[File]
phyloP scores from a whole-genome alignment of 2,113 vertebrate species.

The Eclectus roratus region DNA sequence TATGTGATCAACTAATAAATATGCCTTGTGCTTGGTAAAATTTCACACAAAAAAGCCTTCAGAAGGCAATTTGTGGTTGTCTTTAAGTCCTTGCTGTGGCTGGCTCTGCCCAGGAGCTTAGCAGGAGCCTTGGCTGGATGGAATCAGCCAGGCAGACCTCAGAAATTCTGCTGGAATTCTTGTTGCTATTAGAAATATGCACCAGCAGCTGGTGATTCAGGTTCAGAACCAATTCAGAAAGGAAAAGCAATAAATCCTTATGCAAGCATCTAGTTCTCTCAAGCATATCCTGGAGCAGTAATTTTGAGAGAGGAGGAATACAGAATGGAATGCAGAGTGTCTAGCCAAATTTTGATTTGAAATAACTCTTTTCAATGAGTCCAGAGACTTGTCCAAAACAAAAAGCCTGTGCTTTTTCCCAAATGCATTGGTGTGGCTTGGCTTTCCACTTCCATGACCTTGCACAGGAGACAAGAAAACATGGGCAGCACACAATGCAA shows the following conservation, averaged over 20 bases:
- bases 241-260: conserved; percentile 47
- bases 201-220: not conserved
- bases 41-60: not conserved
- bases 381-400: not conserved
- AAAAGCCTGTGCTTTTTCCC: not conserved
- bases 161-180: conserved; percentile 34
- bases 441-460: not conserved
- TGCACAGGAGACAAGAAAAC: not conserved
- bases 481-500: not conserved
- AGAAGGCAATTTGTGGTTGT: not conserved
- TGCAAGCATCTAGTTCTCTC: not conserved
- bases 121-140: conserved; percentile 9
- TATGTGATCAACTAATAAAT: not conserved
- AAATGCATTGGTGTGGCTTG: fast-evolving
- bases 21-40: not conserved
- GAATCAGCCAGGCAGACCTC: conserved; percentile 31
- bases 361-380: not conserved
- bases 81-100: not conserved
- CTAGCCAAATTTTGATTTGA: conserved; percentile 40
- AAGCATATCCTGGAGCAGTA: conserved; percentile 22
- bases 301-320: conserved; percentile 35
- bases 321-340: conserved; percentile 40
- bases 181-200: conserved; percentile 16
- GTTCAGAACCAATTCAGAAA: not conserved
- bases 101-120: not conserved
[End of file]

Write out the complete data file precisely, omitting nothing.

phyloP scores from a whole-genome alignment of 2,113 vertebrate species.

The Eclectus roratus region DNA sequence TATGTGATCAACTAATAAATATGCCTTGTGCTTGGTAAAATTTCACACAAAAAAGCCTTCAGAAGGCAATTTGTGGTTGTCTTTAAGTCCTTGCTGTGGCTGGCTCTGCCCAGGAGCTTAGCAGGAGCCTTGGCTGGATGGAATCAGCCAGGCAGACCTCAGAAATTCTGCTGGAATTCTTGTTGCTATTAGAAATATGCACCAGCAGCTGGTGATTCAGGTTCAGAACCAATTCAGAAAGGAAAAGCAATAAATCCTTATGCAAGCATCTAGTTCTCTCAAGCATATCCTGGAGCAGTAATTTTGAGAGAGGAGGAATACAGAATGGAATGCAGAGTGTCTAGCCAAATTTTGATTTGAAATAACTCTTTTCAATGAGTCCAGAGACTTGTCCAAAACAAAAAGCCTGTGCTTTTTCCCAAATGCATTGGTGTGGCTTGGCTTTCCACTTCCATGACCTTGCACAGGAGACAAGAAAACATGGGCAGCACACAATGCAA shows the following conservation, averaged over 20 bases:
- bases 241-260: conserved; percentile 47
- bases 201-220: not conserved
- bases 41-60: not conserved
- bases 381-400: not conserved
- AAAAGCCTGTGCTTTTTCCC: not conserved
- bases 161-180: conserved; percentile 34
- bases 441-460: not conserved
- TGCACAGGAGACAAGAAAAC: not conserved
- bases 481-500: not conserved
- AGAAGGCAATTTGTGGTTGT: not conserved
- TGCAAGCATCTAGTTCTCTC: not conserved
- bases 121-140: conserved; percentile 9
- TATGTGATCAACTAATAAAT: not conserved
- AAATGCATTGGTGTGGCTTG: fast-evolving
- bases 21-40: not conserved
- GAATCAGCCAGGCAGACCTC: conserved; percentile 31
- bases 361-380: not conserved
- bases 81-100: not conserved
- CTAGCCAAATTTTGATTTGA: conserved; percentile 40
- AAGCATATCCTGGAGCAGTA: conserved; percentile 22
- bases 301-320: conserved; percentile 35
- bases 321-340: conserved; percentile 40
- bases 181-200: conserved; percentile 16
- GTTCAGAACCAATTCAGAAA: not conserved
- bases 101-120: not conserved